Our work on the UK EU Life Science Transition Programme continues to build in the lead up to the meeting with Ministers of the new government on 6 September. Following the culmination of the subject workshops held over the summer, last week I participated in a strategy workshop with the ABPI and BIA Co-Chairs from the subject workshops as well as representatives from other trade associations in the life sciences sector. This meeting brought together the findings of the workshops, identified common themes that have emerged and considered the final output of the work. The first report draft, compiled by PwC, will be made available later today for those who have participated in the process. If you’re a BIA member interested in providing feedback but haven’t as to now participated in the process please email us for a copy. Note that we will need any comments as soon as possible and these must be received by this Thursday 25 August.
Providing further opportunity for members to stay up-to-date on the progress of the Programme, we held another town hall meeting in conjunction with the ABPI on Thursday. The meeting also provided a chance for us to hear your views on the work so far and outline for the draft report. To keep you updated the BIA and ABPI will be holding a further webinar on 2 September, open to members and stakeholders, where we will run through the final report in advance of its delivery on 6 September. Please click here to register. Once registered you will receive a confirmation email containing information on joining the webinar.
The work doesn’t stop there and if you’re interested in finding out more about the activity and discussion that went on in the lead up to the publication, we’ll be covering the topic at a range of BIA events occurring throughout the Autumn, including our Stevenage Breakfast and the UK Bioscience Forum – take a look at our Events page for more details.
All of this work is key to ensuring that the UK remains on track to become third global biotech cluster.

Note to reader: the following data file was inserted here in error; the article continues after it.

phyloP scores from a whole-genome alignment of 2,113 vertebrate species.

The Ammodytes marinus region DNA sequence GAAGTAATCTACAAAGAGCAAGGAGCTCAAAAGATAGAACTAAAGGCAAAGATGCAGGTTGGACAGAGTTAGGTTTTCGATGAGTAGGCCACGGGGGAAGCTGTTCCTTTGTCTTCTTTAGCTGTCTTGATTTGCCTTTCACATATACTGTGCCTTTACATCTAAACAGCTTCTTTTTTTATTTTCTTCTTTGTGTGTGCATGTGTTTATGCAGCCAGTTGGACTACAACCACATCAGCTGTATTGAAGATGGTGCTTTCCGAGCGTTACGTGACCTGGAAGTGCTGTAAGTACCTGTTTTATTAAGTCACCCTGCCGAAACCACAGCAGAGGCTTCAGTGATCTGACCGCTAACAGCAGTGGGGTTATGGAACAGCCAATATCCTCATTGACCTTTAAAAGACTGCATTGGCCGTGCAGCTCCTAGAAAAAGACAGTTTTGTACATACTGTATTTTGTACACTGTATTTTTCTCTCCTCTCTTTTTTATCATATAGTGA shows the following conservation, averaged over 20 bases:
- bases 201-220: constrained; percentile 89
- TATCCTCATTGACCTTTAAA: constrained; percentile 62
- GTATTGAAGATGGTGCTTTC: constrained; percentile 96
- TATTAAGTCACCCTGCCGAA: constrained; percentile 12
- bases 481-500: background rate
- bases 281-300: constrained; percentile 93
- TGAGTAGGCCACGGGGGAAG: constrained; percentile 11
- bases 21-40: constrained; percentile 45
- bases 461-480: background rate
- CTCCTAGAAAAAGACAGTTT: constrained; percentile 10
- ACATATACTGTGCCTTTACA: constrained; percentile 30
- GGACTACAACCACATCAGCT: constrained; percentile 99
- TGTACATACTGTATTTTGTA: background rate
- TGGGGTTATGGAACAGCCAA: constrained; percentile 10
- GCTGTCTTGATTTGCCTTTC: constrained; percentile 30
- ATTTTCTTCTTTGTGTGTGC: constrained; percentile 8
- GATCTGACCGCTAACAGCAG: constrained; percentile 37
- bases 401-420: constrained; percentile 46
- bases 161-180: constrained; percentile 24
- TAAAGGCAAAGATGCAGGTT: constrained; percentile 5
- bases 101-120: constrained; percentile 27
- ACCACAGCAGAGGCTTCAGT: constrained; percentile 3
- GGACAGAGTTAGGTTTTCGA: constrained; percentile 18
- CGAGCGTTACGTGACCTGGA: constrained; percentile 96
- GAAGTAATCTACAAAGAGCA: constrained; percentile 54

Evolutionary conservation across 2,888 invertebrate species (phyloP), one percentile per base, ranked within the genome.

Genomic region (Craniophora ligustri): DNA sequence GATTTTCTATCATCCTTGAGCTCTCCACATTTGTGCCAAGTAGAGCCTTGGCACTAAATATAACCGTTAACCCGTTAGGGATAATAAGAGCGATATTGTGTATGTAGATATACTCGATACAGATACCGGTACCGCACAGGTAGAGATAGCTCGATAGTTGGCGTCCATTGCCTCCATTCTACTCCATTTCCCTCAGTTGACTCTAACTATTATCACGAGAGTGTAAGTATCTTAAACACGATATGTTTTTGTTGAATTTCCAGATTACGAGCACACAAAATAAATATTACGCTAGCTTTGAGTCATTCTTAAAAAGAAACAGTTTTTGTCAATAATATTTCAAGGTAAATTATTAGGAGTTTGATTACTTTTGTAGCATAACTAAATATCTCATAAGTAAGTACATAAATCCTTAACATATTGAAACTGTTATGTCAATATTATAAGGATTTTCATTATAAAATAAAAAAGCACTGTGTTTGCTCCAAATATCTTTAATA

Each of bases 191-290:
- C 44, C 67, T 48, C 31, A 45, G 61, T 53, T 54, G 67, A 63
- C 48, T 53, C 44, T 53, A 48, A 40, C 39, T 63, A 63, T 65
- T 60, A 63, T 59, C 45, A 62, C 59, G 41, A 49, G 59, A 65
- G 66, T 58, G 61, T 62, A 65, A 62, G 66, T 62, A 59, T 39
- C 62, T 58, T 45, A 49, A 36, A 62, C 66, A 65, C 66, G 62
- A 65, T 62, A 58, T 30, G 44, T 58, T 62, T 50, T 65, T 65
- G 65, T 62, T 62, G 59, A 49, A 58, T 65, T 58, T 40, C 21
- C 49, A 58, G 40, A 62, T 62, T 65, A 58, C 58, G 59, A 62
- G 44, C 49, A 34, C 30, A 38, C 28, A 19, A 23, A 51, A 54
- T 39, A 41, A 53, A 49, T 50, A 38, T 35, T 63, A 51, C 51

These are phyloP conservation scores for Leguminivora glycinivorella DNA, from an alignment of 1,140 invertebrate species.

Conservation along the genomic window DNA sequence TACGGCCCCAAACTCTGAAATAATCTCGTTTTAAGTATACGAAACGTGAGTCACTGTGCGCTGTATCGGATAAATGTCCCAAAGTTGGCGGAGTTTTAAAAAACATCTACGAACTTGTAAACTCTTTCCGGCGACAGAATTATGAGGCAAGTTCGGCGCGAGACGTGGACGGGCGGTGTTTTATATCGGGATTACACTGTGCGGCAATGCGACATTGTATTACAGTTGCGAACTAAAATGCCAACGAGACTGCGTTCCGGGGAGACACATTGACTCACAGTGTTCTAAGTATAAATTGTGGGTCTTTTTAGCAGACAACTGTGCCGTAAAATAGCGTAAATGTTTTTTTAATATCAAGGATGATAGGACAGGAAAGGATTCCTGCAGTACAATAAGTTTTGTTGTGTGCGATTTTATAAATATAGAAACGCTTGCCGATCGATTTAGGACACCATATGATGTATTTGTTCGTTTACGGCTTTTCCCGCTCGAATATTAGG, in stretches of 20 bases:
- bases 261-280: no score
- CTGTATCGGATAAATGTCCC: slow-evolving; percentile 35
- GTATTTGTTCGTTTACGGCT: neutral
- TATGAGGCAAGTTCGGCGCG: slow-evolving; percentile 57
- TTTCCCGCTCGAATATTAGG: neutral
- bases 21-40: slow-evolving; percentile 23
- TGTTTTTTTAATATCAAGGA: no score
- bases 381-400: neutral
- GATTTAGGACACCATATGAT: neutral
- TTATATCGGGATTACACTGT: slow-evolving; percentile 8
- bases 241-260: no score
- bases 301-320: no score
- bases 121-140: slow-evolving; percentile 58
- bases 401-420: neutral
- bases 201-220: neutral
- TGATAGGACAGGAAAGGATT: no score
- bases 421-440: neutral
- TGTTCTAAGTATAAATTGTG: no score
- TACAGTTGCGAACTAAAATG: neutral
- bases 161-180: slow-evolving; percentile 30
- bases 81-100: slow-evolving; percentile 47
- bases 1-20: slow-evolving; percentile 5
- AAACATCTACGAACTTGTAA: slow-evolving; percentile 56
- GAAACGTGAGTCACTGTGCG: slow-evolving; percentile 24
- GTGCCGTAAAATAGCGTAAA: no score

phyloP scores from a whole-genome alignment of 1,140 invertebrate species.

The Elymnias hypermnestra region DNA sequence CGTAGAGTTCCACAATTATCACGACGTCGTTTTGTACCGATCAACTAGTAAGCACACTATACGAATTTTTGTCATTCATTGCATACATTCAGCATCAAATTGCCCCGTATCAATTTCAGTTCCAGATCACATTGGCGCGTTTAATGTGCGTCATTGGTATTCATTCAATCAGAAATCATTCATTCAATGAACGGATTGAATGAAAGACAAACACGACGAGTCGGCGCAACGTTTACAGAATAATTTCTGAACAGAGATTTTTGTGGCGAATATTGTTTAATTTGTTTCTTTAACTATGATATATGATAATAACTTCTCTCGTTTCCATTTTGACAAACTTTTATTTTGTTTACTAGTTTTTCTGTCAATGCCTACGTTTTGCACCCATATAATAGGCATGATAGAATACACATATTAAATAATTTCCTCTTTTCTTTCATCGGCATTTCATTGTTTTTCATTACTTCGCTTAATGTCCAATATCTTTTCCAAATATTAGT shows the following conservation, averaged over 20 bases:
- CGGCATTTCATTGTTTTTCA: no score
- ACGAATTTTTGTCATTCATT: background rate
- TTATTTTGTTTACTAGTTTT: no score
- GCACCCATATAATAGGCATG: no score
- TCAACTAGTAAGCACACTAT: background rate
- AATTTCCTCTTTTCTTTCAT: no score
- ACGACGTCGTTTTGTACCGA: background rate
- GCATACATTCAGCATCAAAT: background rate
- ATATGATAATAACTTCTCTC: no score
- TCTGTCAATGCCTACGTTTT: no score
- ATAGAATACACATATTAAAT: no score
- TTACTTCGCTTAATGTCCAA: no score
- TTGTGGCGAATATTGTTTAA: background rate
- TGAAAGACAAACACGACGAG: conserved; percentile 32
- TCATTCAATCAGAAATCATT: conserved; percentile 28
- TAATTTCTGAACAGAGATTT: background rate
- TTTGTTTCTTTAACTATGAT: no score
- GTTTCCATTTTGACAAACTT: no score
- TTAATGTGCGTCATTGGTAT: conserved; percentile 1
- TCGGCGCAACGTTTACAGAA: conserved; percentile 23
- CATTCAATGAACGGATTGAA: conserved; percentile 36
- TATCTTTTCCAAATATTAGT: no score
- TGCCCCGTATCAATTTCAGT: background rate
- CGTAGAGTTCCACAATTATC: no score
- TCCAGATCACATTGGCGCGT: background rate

We’ve all been inspired by Team GB’s performance at the Rio Olympics so it’s no surprise to see the read across into Britain’s potential in other areas – like the government’s industrial strategy has been briefed this weekend by government sources.
In a bid to emulate the success of Britain’s cyclists and rowers in Rio, ministers will unveil plans this autumn to turbocharge sectors of the economy where the UK can lead the world. Greg Clark, the business and energy secretary, told The Sunday Times: “By making the most of our strengths, improving our facilities, developing the skills of athletes and coaches alike, we have become a world-beating sporting nation. We have a real opportunity to apply many of the same insights as we bring together a long-term strategy for our industrial and commercial future. Recognising our strengths — from science to the creative industries — and making sure they are nurtured and encouraged.”
From the life science perspective its encouraging to see science spoken of in this context. First, it shows the UK has the positive outlook and the attitude needed to be world beaters – just as the entrepreneurial talent you find in the UK life science sector has. Second, nurturing and encouragement via long term support pays off – which is why successes like the Biomedical Catalyst fund should be renewed. Third, listening to experts who understand their sport (or their sector) is vital to becoming world beaters. I’ll leave it to you to decide if our sector is most like hockey, cycling or rowing (our consensus is that life sciences is definitely a team sport but not one done exclusively sitting down) but I’m certain that we are all inspired by the spirit of Team GB and look forward to harnessing their positive attitude for our own endeavours, and government policy, in the months ahead.
In other news, you may have heard that NICE intends to introduce charges for the Technology Appraisal and Highly Specialised Technologies programmes in 2017. NICE has approached the BIA to ask for our comments on their proposed arrangements by 30 September. For more information, and if you have any comments you’d like to put forward by 23 September then please get in touch.
I’d like to welcome Matthew Spears to his key new role which he starts today as the CEO of the Department for International Trade’s (DIT) Life Sciences Organisation (LSO). Matthew takes over from Dr Mark Treherne and will lead a team of civil servants and sector specialists working together to support the government’s international trade and investment strategy for our sector.
And finally, congratulations to BIA member Ingenza who successfully applied for EU H2020 SME Instrument funding of €50,000 for Phase 1 of its innovative SYNBIOMAN project – a great achievement.
Enjoy the bank holiday – Newscast is back next Tuesday